Brent’s Drugs: Keeping the ember burning

In Hidden History of the Mississippi Sound, we wrote about how New Orleans had preserved a thread to its past by keeping a historic streetcar running. For a short time, streetcars were the dominant mode of transportation in American cities. At the peak of ridership, New Orleans’s streetcars carried 148 million passengers a year. Streetcars fell out of fashion, though, and most cities opted to switch to motor vehicles. New Orleans kept its St. Charles Line open through the middle decades of the 20th century, even though no one seemed particularly interested in riding streetcars. Then, as the century drew to a close, people were suddenly interested in streetcars again. New Orleans began building new lines. More people wanted to ride. The St. Charles line had been the ember that made rekindling the fire possible.

Infrared view of a streetcar on St. Charles Avenue in New Orleans. The St. Charles Avenue Streetcar line is the oldest continuously operating street railway system in the world. Library of Congress

The Mississippi Gulf Coast once had its own incredible streetcar network. But it was lost, as hurricanes and motor vehicles made the streetcar lines too expensive to maintain. Now residents of Gulfport, Biloxi, Long Beach and Pass Christian can only dream about riding along the shore in a state-of-the-art electric car with huge windows and a carved wooden ceiling. If only an ember had been kept alive there as well.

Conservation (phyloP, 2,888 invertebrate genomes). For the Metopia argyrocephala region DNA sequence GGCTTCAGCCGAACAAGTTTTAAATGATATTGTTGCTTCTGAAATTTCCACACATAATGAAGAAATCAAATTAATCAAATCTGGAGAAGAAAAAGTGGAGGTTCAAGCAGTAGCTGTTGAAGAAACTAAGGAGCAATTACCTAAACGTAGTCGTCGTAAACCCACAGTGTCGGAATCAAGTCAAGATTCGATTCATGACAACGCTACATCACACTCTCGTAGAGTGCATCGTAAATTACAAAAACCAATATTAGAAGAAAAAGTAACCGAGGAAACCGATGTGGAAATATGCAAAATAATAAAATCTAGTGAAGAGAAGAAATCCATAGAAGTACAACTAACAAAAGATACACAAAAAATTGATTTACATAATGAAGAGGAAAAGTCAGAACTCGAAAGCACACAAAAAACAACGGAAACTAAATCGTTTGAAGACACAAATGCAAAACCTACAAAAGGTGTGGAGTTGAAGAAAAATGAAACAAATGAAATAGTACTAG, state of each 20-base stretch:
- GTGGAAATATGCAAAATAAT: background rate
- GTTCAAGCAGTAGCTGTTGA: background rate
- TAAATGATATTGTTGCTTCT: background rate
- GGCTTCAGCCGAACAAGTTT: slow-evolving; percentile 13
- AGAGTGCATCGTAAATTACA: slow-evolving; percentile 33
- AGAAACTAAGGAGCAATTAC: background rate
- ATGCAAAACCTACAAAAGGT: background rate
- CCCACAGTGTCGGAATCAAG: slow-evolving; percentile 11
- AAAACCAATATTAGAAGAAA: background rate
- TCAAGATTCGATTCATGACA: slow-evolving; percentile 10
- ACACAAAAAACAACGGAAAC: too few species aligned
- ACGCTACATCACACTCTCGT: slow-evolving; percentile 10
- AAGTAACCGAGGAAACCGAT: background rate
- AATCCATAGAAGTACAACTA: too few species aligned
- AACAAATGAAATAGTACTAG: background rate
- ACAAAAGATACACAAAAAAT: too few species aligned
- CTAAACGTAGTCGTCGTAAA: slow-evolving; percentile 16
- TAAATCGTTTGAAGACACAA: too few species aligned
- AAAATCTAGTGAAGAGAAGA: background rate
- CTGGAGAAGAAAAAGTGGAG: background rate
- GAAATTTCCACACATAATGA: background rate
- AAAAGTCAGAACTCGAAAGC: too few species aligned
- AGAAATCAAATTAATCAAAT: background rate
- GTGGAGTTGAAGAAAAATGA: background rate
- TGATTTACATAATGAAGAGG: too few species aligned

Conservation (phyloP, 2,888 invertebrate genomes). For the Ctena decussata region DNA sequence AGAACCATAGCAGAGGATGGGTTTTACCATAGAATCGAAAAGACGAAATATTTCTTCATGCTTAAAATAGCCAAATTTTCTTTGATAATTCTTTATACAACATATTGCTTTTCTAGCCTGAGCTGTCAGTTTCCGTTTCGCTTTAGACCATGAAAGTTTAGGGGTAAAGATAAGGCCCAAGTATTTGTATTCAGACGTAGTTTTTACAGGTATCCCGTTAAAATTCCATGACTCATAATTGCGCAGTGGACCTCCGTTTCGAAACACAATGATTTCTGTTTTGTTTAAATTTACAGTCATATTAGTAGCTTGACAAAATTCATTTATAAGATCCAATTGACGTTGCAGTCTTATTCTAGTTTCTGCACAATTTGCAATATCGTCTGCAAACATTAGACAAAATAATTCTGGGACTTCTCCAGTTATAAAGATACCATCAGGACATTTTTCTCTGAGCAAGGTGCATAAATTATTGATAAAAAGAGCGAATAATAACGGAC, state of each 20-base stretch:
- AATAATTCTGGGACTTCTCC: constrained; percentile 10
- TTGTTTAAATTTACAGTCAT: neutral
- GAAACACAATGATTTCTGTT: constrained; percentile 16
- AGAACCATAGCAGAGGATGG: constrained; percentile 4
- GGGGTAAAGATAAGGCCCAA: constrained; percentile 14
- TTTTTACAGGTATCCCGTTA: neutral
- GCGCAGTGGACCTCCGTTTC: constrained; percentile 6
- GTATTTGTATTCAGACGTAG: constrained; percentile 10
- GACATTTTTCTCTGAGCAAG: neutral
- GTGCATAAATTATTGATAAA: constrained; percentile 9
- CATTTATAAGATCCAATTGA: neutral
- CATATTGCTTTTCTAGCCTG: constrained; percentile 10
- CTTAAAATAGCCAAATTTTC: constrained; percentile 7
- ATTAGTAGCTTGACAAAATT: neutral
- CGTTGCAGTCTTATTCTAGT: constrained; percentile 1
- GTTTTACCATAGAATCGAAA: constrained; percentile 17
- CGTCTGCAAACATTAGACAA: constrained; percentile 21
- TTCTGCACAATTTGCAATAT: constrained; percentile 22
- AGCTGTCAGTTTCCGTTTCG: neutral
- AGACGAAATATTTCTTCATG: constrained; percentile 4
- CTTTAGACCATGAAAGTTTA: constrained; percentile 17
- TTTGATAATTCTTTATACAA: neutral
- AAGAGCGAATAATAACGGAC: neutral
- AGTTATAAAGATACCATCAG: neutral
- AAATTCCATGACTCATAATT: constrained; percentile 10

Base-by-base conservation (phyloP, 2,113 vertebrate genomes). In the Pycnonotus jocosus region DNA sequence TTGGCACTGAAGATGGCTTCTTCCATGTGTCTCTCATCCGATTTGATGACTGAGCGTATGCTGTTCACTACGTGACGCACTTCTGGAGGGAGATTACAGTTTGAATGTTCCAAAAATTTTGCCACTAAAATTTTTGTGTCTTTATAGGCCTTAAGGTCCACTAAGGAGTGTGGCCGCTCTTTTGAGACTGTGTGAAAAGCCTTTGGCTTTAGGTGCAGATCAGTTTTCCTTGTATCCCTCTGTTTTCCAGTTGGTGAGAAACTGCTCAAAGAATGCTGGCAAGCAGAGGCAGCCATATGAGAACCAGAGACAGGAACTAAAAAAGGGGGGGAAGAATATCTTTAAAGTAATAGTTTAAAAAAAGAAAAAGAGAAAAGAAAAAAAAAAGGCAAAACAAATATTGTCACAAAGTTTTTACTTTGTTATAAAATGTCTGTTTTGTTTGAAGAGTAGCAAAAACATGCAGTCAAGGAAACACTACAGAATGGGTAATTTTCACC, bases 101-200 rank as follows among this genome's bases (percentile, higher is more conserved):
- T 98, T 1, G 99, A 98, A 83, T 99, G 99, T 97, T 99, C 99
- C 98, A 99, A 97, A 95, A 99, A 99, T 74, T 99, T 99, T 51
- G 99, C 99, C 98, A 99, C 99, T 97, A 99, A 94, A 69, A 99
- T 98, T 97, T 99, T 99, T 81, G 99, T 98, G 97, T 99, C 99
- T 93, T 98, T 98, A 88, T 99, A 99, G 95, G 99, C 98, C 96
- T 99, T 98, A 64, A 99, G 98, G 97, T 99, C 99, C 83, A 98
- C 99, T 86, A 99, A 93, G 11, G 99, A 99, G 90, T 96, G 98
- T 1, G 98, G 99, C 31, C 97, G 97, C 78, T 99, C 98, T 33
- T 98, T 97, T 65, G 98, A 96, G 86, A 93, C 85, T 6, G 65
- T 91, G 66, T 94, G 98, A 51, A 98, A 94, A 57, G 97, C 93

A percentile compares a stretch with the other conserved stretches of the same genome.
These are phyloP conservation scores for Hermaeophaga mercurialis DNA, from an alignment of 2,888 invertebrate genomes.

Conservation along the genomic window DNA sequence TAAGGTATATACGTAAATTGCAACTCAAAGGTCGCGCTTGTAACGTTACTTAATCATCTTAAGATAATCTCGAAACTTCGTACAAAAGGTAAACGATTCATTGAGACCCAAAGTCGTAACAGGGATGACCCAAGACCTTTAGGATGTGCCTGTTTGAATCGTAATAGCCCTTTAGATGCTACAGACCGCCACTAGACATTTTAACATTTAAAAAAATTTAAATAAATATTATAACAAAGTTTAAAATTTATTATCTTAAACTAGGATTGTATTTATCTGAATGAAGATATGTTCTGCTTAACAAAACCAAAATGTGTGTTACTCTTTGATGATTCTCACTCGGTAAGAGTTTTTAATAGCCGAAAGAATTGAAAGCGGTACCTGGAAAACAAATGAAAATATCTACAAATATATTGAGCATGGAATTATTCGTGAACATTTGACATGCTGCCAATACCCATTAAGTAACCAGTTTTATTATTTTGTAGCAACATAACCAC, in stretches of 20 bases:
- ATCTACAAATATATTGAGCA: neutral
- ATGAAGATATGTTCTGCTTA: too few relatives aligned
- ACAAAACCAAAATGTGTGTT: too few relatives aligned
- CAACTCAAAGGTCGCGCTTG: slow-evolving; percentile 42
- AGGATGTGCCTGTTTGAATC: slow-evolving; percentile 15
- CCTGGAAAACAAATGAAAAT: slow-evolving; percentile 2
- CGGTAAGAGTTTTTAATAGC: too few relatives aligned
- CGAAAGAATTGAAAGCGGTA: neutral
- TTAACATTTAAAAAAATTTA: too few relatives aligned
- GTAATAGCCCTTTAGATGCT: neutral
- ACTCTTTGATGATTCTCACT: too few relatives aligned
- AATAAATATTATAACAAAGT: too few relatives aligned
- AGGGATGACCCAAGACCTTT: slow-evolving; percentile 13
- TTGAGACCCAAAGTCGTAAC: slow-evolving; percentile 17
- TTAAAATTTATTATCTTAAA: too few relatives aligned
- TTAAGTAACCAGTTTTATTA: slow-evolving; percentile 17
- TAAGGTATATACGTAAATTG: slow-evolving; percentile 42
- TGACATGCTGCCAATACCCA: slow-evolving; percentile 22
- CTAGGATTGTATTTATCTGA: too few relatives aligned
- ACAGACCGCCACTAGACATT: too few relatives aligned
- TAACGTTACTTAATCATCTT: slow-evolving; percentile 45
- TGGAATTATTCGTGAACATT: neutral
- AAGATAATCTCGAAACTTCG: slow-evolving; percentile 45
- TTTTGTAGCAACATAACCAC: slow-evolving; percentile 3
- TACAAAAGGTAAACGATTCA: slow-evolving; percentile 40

The Gulfport and Mississippi Coast Traction Company cars that once ran along the Mississippi Gulf Coast

Lucky for Jackson residents, one man and his partners are doing their part to keep an ember from the past burning. They don’t maintain a streetcar line. Instead, they have preserved a soda fountain — the culinary equivalent of the streetcar. The man is Brad Reeves, and the soda fountain is Brent’s Drugs.

Soda fountains once served a useful function in the city, providing a cheap, social place to have a handmade milkshake or a burger after school or church. The soda fountain even helped ease Jackson’s transition from wet to dry in the early part of the 20th century. Barkeeps with drink-making skills suddenly found themselves out of work. They took their skills to soda fountains, crafting non-alcoholic drinks for customers that delighted them a little more than a Coke poured from a can could.

Brad Reeves

Brent’s has been in operation since 1946, and Mr. Reeves has been the owner for a decade. You can’t get your prescription filled there, but you can get a tall milkshake or a cherry limeade. Ryan and I visited on a Sunday recently, and I was impressed by how many people were at the fountain hanging out. It was as busy as it might have been 60 years ago.

How easy would it have been for Brent’s to fade away like so many fun cultural relics have? But Mr. Reeves stepped up, and now we can all enjoy eating crispy skin-on fries in a bona fide soda fountain. Thanks for keeping the ember burning, Brad!